What to do when you try to connect to SSH and get a very scary warning

It is a story when I tried to connect SSH after a long time to the EC2 instance that had been running for about six months.

I got a very scary warning and knocked it down, so I'll make a note of the cause and solution for the next time I come across it.

In conclusion, it was a warning that didn't need to be so bibi.

A very scary warning

Someone could be eavesdropping on you right now (man-in-the-middle attack)!
It is also possible that a host key has just been changed.
The fingerprint for the ECDSA key sent by the remote host is
Please contact your system administrator.
Add correct host key in /var/root/.ssh/known_hosts to get rid of this message.
Offending ECDSA key in /var/root/.ssh/known_hosts:5
ECDSA host key for ********.amazonaws.com has changed and you have requested strict checking.
Host key verification failed.

If you excerpt some of them and translate them into Japanese,

Someone could be doing something nasty!
Someone could be eavesdropping on you now (man-in-the-middle attack)!


What caused it?

Above, I translated only the scary part into Japanese, so even under it

It is also possible that the host key has just changed.
Contact your system administrator.
To get rid of this message, add the correct host key known_hosts /var/root/.ssh/.
/var/root/.ssh/known_hosts:5 problem ECDSA keys
The amazonaws.com's ECDSA host key has been changed to require strict checks.
Host key validation failed.

In short, the host key stored locally is different from the server's! That's him.

The SSH connection stores the public key of the destination locally on the first connection, and compares the public key from next time to see if it connected to the sam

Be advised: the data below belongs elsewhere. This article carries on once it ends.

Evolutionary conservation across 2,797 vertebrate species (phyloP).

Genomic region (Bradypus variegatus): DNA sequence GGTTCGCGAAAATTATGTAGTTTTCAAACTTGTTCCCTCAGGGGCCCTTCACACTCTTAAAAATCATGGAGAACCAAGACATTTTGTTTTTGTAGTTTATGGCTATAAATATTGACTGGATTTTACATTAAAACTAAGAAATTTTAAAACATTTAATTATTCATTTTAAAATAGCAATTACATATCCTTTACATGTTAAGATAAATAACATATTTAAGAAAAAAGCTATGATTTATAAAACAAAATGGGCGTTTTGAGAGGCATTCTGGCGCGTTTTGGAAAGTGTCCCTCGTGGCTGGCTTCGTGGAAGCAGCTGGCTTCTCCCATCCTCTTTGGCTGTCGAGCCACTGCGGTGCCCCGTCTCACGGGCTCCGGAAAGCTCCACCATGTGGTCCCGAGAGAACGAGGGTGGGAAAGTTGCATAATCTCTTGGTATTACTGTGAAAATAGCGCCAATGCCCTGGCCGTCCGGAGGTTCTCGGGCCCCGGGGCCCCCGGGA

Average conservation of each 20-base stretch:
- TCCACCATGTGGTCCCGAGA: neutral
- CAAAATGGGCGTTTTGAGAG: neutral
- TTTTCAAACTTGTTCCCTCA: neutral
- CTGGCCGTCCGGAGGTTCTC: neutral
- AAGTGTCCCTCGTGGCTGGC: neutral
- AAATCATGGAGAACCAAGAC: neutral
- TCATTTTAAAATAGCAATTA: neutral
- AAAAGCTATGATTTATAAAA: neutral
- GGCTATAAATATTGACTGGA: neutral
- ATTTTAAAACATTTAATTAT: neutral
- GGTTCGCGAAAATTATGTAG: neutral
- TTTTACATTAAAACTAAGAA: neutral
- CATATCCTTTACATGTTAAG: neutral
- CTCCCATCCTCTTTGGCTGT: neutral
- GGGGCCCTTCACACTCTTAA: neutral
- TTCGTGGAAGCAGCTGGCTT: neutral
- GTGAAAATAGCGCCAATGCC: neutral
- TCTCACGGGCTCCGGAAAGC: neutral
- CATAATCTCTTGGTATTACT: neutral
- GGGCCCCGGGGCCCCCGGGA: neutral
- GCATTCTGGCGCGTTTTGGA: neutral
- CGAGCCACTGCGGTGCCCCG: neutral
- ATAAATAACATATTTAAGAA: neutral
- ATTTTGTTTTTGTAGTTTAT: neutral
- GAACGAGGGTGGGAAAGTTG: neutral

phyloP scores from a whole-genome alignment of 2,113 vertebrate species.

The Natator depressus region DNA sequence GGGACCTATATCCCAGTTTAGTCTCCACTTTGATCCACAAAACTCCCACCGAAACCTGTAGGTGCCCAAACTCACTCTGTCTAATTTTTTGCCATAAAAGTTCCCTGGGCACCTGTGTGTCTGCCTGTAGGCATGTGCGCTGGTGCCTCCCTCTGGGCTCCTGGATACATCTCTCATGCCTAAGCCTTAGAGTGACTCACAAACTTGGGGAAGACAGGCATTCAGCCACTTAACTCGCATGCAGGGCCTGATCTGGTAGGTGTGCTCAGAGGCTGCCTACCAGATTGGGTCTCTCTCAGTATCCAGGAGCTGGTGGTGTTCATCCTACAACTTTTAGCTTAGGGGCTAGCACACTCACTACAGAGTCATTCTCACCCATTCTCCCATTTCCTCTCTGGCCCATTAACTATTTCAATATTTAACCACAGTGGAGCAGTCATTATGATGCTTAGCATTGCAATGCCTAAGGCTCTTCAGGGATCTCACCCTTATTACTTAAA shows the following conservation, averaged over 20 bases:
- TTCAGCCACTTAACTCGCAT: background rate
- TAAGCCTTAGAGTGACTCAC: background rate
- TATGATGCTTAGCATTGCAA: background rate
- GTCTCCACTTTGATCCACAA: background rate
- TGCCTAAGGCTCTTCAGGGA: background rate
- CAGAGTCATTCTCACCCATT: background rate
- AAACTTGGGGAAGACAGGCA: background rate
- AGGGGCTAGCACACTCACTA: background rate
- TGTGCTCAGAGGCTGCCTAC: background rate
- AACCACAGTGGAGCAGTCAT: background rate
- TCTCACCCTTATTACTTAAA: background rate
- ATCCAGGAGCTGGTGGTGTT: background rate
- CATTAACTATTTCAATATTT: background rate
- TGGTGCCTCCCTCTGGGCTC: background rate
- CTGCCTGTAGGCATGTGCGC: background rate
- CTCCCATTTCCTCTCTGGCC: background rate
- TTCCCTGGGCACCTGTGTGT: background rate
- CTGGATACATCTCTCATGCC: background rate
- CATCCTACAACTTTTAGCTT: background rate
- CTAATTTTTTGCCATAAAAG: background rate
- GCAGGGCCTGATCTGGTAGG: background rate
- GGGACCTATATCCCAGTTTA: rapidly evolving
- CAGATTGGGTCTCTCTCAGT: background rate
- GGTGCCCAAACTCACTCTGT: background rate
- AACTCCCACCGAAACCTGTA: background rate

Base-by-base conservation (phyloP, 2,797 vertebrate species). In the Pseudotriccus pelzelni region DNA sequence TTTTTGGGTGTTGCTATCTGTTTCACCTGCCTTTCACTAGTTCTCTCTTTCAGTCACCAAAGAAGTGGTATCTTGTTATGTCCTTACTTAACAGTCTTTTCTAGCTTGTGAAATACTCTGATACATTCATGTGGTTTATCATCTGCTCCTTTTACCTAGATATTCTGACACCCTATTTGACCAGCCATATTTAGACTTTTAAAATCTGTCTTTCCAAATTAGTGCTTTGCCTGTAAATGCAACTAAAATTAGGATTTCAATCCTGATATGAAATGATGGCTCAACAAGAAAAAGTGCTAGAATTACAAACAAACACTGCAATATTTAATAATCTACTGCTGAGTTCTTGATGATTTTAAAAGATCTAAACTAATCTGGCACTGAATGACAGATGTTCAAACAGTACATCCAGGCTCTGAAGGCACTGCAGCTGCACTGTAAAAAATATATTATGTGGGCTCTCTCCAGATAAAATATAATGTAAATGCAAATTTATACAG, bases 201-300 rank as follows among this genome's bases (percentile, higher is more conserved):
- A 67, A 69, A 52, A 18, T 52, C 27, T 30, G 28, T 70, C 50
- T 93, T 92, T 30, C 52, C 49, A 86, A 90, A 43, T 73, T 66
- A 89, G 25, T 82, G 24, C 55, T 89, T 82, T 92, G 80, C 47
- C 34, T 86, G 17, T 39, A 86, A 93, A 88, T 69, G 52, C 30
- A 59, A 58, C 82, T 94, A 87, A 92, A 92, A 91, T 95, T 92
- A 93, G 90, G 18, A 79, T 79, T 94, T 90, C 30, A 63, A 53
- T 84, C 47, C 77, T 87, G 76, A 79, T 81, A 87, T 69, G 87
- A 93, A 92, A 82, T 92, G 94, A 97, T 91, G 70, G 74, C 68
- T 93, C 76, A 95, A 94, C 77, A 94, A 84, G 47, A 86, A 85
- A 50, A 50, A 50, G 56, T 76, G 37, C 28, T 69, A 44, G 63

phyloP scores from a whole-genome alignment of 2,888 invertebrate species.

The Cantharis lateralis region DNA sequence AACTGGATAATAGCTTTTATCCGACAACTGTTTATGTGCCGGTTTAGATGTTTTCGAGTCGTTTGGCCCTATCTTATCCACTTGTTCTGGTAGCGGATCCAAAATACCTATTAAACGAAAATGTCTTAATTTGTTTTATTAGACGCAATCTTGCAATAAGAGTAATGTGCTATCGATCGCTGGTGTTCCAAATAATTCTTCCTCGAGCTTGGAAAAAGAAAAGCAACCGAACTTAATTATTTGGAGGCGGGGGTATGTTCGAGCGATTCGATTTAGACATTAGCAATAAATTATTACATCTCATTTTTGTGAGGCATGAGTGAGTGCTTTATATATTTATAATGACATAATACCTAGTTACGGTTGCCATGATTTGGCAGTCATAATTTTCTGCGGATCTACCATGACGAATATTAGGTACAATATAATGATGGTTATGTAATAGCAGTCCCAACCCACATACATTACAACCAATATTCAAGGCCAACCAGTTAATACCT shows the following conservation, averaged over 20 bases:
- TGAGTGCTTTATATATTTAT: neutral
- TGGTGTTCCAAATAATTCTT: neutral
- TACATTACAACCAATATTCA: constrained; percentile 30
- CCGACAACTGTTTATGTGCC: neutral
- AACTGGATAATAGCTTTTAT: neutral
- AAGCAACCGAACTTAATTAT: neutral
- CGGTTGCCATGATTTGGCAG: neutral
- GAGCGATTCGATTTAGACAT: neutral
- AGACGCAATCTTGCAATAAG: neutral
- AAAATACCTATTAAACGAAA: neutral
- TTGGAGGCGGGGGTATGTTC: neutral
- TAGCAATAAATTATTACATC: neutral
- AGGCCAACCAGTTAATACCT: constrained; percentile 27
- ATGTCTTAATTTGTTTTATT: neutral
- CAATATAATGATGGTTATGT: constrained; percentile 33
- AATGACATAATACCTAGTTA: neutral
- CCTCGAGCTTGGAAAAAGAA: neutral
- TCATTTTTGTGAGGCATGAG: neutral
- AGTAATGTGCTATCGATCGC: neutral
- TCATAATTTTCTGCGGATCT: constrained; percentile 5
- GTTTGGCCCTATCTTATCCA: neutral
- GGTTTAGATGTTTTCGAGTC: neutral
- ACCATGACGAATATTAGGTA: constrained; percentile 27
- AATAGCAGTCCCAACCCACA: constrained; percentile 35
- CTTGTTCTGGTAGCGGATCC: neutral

e host as the previous one. Therefore, if the public key changes due to re-ip address or OS reinstall, such an error message seems to come out.

So, when I thought about my idea, I played around with it for various verifications, such as testing auto-stop and auto-start, turning on elasticIP and erasing it, so it seems that the IP of the instance has changed.

someone may be eavesdropping on you now

It was said, and it was super impatient w


The local public key and the server are different, so you can delete the local one because you are complaining.

The local public key used for SSH connections can be known_hosts in ~/.ssh/known_hosts.

You can open it with vi or something like that and delete the appropriate part, but if you make a mistake and delete it again, it may be troublesome again, so let's delete it with the command.

$ ssh-keygen -R <対処のホスト名>
# Host example.com found: line 5 type RSA
/Users/salad/.ssh/known_hosts updated.</対処のホスト名>
Original contents retained as /Users/salad/.ssh/known_hosts.old

This solves it.